16 and Pregnant: Why Don’t American Girls Stop Getting Knocked Up?

Teen pregnancies are down—but only compared to our own abysmal record

The names are like sad jewels on a necklace that keeps getting longer — the names of my kids’ friends who are having babies. Each time another one gets added, I want to kick a wall. What are these kids thinking? What is the government thinking, relying on abstinence education to stem the tide of children having children? What’s become of our society, when 40 percent of all births are out of wedlock — 72 percent for black moms? Having and raising kids has been by far the hardest thing I’ve ever attempted — and I had a good job, a loving husband, and plenty of family support.

Still, the necklace keeps getting longer. There’s no discernible pattern to the names; they’re good students and bad, athletes and band geeks, from broken homes and fine homes, seemingly as sensible as any other kids. If I were to guess what they have in common, it’s an all-too-familiar belief that “It won’t happen to me,” that magical denial of biology. You get away with it once, and instead of realizing this makes it more likely you won’t get away with it again, you figure, hey, there, you see?

[SIGNUP]I was slightly cheered by a report in December that the teen birth rate had fallen to an all-time low of 39 per 1,000 girls ages 15 through 19. Sarah Brown, CEO of the National Campaign to Prevent Teen and Unwed Pregnancy, laid the decline at the feet of the recession, which is absolute hokum; kids who don’t think they’re going to get pregnant aren’t going to worry that they’re not going to land jobs. A more likely cause is the MTV reality show Sixteen and Pregnant, which follows teen moms through the grim, bewildering cycle of their days, complete with unsupportive partners, fed-up parents, and unremitting 24/7 responsibility. Aubrey, Megan, Kayla and the rest of these teen moms are public-service announcements promoting chastity—or condoms, at least.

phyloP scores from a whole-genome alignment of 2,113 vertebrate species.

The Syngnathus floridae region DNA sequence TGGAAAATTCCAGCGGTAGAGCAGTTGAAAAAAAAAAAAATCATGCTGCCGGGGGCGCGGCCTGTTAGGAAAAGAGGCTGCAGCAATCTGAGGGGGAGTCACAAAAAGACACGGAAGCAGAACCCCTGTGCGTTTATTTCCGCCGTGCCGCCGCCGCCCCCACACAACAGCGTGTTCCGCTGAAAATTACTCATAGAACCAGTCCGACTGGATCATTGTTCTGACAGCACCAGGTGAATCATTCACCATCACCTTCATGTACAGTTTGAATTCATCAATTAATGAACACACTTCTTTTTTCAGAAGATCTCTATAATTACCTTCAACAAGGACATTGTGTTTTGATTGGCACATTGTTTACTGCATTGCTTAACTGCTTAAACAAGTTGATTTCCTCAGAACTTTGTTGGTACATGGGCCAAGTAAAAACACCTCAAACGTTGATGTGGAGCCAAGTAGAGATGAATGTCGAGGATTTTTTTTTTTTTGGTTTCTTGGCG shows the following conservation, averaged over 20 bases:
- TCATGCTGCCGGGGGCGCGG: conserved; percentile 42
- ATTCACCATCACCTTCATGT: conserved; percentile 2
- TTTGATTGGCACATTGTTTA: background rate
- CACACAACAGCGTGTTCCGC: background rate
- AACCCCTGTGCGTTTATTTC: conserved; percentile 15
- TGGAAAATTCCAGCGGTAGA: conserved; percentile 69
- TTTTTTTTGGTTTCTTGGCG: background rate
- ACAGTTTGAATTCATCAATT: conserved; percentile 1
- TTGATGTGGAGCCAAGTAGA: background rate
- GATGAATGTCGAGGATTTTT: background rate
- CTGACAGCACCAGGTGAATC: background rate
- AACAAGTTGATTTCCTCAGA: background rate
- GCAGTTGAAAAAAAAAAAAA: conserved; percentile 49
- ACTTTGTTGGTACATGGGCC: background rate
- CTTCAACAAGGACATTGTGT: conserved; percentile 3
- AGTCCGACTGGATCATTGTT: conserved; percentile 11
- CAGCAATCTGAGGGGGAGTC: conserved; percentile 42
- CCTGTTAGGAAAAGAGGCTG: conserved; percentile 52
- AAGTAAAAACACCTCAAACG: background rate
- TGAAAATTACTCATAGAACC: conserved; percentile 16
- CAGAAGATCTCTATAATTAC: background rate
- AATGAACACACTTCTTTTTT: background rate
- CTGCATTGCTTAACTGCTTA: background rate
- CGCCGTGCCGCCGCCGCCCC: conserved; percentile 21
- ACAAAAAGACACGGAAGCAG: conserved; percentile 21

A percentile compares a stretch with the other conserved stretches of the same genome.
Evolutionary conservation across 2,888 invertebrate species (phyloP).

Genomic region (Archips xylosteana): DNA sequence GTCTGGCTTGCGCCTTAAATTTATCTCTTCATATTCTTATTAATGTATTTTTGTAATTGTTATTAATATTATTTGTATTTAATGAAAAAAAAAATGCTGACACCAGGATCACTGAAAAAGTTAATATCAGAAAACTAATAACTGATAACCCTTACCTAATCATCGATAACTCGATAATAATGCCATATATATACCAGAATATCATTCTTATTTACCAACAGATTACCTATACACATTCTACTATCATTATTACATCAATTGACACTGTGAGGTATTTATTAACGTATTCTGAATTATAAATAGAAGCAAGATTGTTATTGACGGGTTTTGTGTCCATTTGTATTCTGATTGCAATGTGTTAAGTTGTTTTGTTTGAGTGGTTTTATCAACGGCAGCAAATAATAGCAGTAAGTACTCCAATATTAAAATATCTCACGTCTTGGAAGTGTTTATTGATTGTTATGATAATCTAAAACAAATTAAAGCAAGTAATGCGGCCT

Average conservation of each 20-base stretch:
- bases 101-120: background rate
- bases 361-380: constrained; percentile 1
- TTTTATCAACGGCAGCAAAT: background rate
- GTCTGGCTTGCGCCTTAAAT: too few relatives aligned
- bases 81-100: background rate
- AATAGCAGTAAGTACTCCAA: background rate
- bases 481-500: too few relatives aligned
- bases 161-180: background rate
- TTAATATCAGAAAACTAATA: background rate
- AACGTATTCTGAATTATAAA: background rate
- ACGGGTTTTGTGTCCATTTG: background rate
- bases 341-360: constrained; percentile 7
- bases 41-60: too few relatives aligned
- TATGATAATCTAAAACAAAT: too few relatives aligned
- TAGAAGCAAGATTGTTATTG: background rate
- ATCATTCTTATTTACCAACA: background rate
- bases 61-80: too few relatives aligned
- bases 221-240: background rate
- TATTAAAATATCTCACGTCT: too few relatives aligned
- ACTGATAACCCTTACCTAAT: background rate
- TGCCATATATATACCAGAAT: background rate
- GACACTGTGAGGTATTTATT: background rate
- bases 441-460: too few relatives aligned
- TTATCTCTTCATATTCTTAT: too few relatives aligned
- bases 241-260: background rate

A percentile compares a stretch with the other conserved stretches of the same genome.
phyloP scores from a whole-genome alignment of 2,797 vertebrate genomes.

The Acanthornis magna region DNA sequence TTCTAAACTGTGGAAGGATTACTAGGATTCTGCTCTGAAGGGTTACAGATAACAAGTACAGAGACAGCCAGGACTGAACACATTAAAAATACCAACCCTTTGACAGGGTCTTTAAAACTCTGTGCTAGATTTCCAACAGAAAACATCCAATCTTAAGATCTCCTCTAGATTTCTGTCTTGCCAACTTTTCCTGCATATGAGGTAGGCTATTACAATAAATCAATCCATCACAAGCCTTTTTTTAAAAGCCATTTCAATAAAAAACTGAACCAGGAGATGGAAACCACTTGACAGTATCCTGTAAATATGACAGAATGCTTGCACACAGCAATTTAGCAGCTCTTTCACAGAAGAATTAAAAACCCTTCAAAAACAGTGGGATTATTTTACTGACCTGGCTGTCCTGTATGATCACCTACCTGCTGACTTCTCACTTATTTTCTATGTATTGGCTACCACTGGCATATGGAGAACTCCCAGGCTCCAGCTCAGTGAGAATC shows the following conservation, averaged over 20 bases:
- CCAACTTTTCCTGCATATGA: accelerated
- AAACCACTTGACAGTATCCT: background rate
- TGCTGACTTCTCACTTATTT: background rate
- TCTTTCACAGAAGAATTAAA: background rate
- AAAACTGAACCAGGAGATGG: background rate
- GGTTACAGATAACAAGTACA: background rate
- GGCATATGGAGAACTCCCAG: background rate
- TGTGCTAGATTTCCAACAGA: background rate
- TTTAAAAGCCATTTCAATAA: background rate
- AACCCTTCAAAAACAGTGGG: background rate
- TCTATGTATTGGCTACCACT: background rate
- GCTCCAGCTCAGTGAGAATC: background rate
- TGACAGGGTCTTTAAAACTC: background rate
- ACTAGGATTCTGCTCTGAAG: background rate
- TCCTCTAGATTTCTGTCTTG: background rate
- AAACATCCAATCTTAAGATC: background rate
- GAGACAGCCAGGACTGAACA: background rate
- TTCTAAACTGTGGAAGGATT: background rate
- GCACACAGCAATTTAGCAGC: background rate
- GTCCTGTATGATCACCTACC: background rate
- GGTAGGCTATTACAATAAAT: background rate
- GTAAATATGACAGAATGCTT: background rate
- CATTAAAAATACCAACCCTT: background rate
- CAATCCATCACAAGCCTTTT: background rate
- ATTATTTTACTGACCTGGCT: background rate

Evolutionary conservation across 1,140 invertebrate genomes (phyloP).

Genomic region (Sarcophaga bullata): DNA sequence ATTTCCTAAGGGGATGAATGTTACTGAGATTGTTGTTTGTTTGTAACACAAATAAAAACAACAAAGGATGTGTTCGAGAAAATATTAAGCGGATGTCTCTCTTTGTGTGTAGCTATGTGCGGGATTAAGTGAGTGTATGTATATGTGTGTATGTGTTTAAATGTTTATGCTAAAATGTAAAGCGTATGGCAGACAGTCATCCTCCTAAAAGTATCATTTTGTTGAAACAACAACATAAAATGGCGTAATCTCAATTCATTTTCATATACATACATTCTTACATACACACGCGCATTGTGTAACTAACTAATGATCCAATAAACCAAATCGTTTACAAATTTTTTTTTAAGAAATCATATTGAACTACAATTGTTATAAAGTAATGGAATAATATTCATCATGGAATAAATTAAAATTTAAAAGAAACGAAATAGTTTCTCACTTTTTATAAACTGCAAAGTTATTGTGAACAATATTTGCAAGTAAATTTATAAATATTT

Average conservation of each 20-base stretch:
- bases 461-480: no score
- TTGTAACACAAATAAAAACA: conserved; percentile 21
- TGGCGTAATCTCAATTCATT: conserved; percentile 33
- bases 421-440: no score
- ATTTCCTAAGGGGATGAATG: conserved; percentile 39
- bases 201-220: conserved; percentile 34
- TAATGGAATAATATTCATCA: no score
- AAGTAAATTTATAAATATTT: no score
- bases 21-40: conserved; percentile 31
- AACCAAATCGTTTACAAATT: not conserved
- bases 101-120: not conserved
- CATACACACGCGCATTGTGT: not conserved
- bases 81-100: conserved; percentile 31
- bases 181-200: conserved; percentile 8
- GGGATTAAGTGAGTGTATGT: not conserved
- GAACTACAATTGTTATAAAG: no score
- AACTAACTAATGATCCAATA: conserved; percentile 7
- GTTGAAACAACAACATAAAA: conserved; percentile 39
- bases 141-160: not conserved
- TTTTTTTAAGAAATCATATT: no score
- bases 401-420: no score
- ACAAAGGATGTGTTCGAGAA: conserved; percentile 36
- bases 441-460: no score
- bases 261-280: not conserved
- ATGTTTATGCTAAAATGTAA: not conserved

Meantime, a story in yesterday’s Inquirer put that all-time-low birth rate in perspective. Those 39 American teen births per 1,000 girls are still staggering compared to the rates in Canada (13), Italy (5), Japan (5), the Netherlands (4) and France (7). Experts cite “more realistic approaches to birth control” in those countries, meaning it costs less and is easier for teens to get. They also say European teens aren’t having less sex than American kids; they’re just as likely having more. But in Sweden, 80 percent of sexually active teen girls use birth control; in England and France, it’s 88 percent. In the U.S.? Just 61 percent. Maybe the new contest for a Philly condom wrapper will help. (There’s a $250 prize!) But what would really help would be a change in our cultural expectations for teens. In Sweden, it’s assumed teen moms have mental problems or are addicted to drugs, because they’re so outside the norm. Here, we don’t dare be so judgmental; it wouldn’t be PC.

America used to keep teen pregnancy under control with the heavy hand of shame, which led to its own sorts of misery. I’m not suggesting a return to those days; as my daughter says, “Shame never did anybody any good.” But we’ve got to do better at convincing teen girls — and guys — that the brief satisfaction of sex isn’t worth an unplanned pregnancy that brings their dreams to an end. Keep those public-service announcements coming, Kayla and Aubrey et al.